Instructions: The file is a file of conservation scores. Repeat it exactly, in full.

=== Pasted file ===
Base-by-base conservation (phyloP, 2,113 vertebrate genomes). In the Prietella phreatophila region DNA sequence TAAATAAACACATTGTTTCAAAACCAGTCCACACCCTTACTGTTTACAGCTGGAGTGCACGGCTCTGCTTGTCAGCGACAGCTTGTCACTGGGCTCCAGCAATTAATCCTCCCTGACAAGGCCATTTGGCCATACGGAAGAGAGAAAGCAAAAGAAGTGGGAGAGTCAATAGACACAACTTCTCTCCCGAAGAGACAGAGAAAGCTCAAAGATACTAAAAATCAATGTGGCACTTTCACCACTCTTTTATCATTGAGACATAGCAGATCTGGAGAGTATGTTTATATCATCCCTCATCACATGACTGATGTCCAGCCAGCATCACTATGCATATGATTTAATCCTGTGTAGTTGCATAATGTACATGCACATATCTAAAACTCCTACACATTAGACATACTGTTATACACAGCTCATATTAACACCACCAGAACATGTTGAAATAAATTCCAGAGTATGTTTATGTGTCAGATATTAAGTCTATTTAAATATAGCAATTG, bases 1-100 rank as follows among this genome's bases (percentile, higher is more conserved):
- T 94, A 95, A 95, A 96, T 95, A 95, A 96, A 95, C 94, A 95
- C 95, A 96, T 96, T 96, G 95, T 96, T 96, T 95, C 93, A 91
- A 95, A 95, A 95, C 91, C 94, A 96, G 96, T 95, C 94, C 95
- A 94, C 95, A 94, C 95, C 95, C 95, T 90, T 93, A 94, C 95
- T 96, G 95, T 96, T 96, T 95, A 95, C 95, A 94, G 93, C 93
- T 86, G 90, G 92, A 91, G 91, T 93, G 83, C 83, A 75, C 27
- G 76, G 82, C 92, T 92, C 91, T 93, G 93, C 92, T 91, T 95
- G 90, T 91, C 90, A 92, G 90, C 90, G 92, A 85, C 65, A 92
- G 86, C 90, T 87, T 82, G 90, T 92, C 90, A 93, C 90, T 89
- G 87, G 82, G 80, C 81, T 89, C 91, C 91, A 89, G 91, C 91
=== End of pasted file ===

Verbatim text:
Base-by-base conservation (phyloP, 2,113 vertebrate genomes). In the Prietella phreatophila region DNA sequence TAAATAAACACATTGTTTCAAAACCAGTCCACACCCTTACTGTTTACAGCTGGAGTGCACGGCTCTGCTTGTCAGCGACAGCTTGTCACTGGGCTCCAGCAATTAATCCTCCCTGACAAGGCCATTTGGCCATACGGAAGAGAGAAAGCAAAAGAAGTGGGAGAGTCAATAGACACAACTTCTCTCCCGAAGAGACAGAGAAAGCTCAAAGATACTAAAAATCAATGTGGCACTTTCACCACTCTTTTATCATTGAGACATAGCAGATCTGGAGAGTATGTTTATATCATCCCTCATCACATGACTGATGTCCAGCCAGCATCACTATGCATATGATTTAATCCTGTGTAGTTGCATAATGTACATGCACATATCTAAAACTCCTACACATTAGACATACTGTTATACACAGCTCATATTAACACCACCAGAACATGTTGAAATAAATTCCAGAGTATGTTTATGTGTCAGATATTAAGTCTATTTAAATATAGCAATTG, bases 1-100 rank as follows among this genome's bases (percentile, higher is more conserved):
- T 94, A 95, A 95, A 96, T 95, A 95, A 96, A 95, C 94, A 95
- C 95, A 96, T 96, T 96, G 95, T 96, T 96, T 95, C 93, A 91
- A 95, A 95, A 95, C 91, C 94, A 96, G 96, T 95, C 94, C 95
- A 94, C 95, A 94, C 95, C 95, C 95, T 90, T 93, A 94, C 95
- T 96, G 95, T 96, T 96, T 95, A 95, C 95, A 94, G 93, C 93
- T 86, G 90, G 92, A 91, G 91, T 93, G 83, C 83, A 75, C 27
- G 76, G 82, C 92, T 92, C 91, T 93, G 93, C 92, T 91, T 95
- G 90, T 91, C 90, A 92, G 90, C 90, G 92, A 85, C 65, A 92
- G 86, C 90, T 87, T 82, G 90, T 92, C 90, A 93, C 90, T 89
- G 87, G 82, G 80, C 81, T 89, C 91, C 91, A 89, G 91, C 91